If there is any lesson that we should take from stories about genies granting wishes, it's that the desire to get something without effort is the real problem. Think about the story of "The Sorcerer's Apprentice," in which the apprentice casts a spell to make broomsticks carry water but is unable to make them stop. The lesson of that story is not that magic is impossible to control: at the end of the story, the sorcerer comes back and immediately fixes the mess the apprentice made. The lesson is that you can't get out of doing the hard work. The apprentice wanted to avoid his chores, and looking for a shortcut was what got him into trouble.

- Ted Chiang

The sorcerer is wiser than his apprentice because he has done the work to understand the power he wields. It is my hope that the work we are doing together in this series will lead to something similar. It's easy to simpily accept the outputs of LLMs, failing to question the context in which they were created and whether their use was responsible, to do otherwise requires an understanding that I hope we're building together. That being said, you know I think we learn best when building. So, let's build something!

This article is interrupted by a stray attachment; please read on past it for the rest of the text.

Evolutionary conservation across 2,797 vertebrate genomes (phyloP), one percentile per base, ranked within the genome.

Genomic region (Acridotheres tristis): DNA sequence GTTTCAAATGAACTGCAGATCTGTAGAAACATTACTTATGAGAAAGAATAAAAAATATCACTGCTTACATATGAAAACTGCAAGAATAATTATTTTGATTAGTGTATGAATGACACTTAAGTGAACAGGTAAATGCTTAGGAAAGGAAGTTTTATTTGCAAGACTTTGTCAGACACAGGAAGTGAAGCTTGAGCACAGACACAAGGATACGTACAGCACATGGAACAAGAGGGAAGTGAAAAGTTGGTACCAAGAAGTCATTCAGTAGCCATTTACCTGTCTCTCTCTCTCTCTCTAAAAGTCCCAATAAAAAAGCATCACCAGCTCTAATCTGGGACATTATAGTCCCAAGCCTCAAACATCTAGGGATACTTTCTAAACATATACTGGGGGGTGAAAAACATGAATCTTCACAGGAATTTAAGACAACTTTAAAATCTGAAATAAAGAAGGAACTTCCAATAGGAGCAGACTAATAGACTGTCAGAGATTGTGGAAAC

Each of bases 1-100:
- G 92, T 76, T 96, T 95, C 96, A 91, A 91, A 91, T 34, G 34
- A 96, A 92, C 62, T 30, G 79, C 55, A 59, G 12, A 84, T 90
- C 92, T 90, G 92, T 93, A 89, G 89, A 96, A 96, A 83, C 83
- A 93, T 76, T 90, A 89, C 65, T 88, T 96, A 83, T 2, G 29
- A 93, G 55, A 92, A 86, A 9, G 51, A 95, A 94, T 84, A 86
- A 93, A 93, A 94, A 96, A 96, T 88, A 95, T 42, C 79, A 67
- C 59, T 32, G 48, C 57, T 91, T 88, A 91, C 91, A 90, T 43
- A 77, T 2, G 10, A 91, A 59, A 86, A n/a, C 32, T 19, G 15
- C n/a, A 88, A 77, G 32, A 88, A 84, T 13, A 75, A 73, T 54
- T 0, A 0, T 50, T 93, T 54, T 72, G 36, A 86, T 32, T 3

We'll do our building in the LIT Prompts extension. If you aren't familiar with the LIT Prompts extension, don't worry. We'll walk you through setting things up before we start building. If you have used the LIT Prompts extension before, skip to The Prompt Pattern (Template).

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Setup LIT Prompts

7 min intro video

LIT Prompts is a browser extension built at Suffolk University Law School's Legal Innovation and Technology Lab to help folks explore the use of Large Language Models (LLMs) and prompt engineering. LLMs are sentence completion machines, and prompts are the text upon which they build. Feed an LLM a prompt, and it will return a plausible-sounding follow-up (e.g., "Four score and seven..." might return "years ago our fathers brought forth..."). LIT Prompts lets users create and save prompt templates based on data from an active browser window (e.g., selected text or the whole text of a webpage) along with text from a user. Below we'll walk through a specific example.